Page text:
bloodlines.

i’ve tried writing about my biological father for years. it’s been a rollercoaster of emotions for me for a long time as i’ve navigated my feelings and i’m not sure how clearly i’ll be able to articulate my thoughts here. sifting through the rubble of uncertainty, pain and grief is the toughest task anyone could go through. it’s also tough to write about someone i’ll never get to meet.

i was adopted when i was a baby, and it wasn’t like I was lacking anything really. I grew up the youngest of seven kids, four of us adopted, with an incredible dad who worked extremely hard to provide for all of us. My dad was also the perfect example for us about how a husband should treat his wife. It’s just that you always will wonder where you come from when you don’t have any connections to your bloodlines.

i used to daydream about those bloodlines. maybe my father was a famous NBA star, maybe he was an actor. how cool would that be? for the most part, i figured he was a regular, non-famous, guy. even though i was born in north carolina and grew up in michigan, i wondered (hoped) if i would ever bump into him and just know that he was my father. sometimes, when i was a kid, i’d see a black man and i’d want to ask him “hey, are you my dad?” i just wanted to see someone who looked like me. i wanted to see someone and it just be so obvious that we were connected. i envied my friends who took for granted that they looked just like everyone else in their family. i never experienced that. i really just wanted to meet someone who had the same DNA as I did. anyway, as it turns out, he wasn’t an NBA superstar or an Oscar winning actor, which i suppose is okay. those who knew him would probably say he was much more than just a regular guy. he also wasn’t the man i started to think he was.

for a long time i thought he had abandoned me, leaving me as another statistic. needless to say, i grew to despise him and vowed to never be anything like him. i thought up a lot of names for him, none that i’ll display here. truthfully i was just hurt and disappointed and really, what kid would feel any differently? it wasn’t his fault though. he didn’t know that i existed for years after i was born. once he found out about me, he vowed that we’d find each other. he wanted to be my father and he wanted to be there for me. he just never got the chance.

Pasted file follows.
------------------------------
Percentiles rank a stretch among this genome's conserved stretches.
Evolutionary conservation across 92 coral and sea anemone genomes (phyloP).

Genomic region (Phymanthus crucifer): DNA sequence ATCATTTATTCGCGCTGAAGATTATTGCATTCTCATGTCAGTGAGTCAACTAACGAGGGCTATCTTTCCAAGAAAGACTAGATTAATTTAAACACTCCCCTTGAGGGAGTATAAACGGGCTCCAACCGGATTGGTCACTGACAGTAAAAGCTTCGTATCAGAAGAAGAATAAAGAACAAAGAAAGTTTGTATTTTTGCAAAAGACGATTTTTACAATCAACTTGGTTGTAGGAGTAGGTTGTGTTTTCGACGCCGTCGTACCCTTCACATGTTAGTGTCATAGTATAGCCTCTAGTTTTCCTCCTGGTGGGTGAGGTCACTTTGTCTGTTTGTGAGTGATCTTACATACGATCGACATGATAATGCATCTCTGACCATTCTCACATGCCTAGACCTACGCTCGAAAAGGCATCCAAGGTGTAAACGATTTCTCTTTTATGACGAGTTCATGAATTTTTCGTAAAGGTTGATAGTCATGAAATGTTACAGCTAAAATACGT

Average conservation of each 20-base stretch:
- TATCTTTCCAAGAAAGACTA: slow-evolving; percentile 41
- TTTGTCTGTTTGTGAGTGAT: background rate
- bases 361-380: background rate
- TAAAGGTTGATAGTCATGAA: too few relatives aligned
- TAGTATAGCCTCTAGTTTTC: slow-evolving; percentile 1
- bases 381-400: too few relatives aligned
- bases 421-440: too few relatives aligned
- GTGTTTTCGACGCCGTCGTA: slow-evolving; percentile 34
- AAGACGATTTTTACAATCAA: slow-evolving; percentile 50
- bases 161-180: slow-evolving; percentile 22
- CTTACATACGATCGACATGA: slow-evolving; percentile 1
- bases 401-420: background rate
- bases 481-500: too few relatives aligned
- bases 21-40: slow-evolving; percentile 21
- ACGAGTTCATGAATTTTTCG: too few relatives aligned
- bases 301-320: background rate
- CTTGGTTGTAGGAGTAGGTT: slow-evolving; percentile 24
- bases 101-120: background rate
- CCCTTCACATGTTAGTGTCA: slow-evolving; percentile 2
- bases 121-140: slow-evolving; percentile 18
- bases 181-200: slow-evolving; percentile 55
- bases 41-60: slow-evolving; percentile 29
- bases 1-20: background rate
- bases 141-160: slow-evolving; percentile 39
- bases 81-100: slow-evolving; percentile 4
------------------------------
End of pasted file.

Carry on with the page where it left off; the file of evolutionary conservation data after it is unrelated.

well, i did find him. i had to go to his grave site to see him.

my father died when i was 19, on march 22, 1999. he had just turned 45 years old. his name actually was also james, though he went by the nickname “tadpole”. that’s all anyone ever refers to him as. i don’t believe in coincidences but it’s pretty crazy we both have the same first name. i never got to meet him or look in his eyes or see his smile. he liked to shoot home movies, so i’ve heard his voice and his laugh and seen him party and dance on camera. it’s pretty surreal to create memories of my father from VHS tapes. i read his obituary online and found out i had more brothers. it’s a strange way to discover that i had siblings and the younger brother i had always wanted.

sometimes i will look into my daughter’s eyes and wonder if there is any resemblance of her grandfather (“Paw Paw”) in her. i wish that they would have been able to meet. sometimes i will squeeze her extra tight and thank god that i get to be her dad, but more, that she will hopefully always have me around and not experience the emotions i’ve waded through.

never getting to meet my father has been one of the toughest experiences of my life. i remember the first time i went to his house in north carolina. it was surreal and was rainy of course, just like a movie. i walked in and i felt his presence immediately. it was overwhelming to think that my father had lived in that house, walked and slept in there and now i was there. now i get to bring my wife and daughter to his house. it’s incredibly surreal to think of the long road it’s been.

today marks 19 years he has been gone. i didn’t get to meet him, but i’ll always feel his connection to me.

i’ve often wondered how i could feel so much love and pain and grief for someone i never knew, but the truth is, you always know. you don’t have to be physically present to experience a connection with someone you love. what i’ve found is that no matter the distance, and especially when they are no longer on this earth, they will always be with you in some form. i’m proud that he was my father and that i’ll always be his son.

we’ll always share bloodlines and hopefully i’ll be the father to my daughter that i know he always wanted to be for me.

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One thought on “bloodlines.”

  1. I share your feelings. I think about my grandmother as I wander through the cemetery searching for her grave. She is a person of significant importance to me that I never knew. I never even knew her name until recently because I was adopted. I am taking this moment to pause and quietly thank her for giving me the gift of life. Thank you grandma. May you rest in peace…

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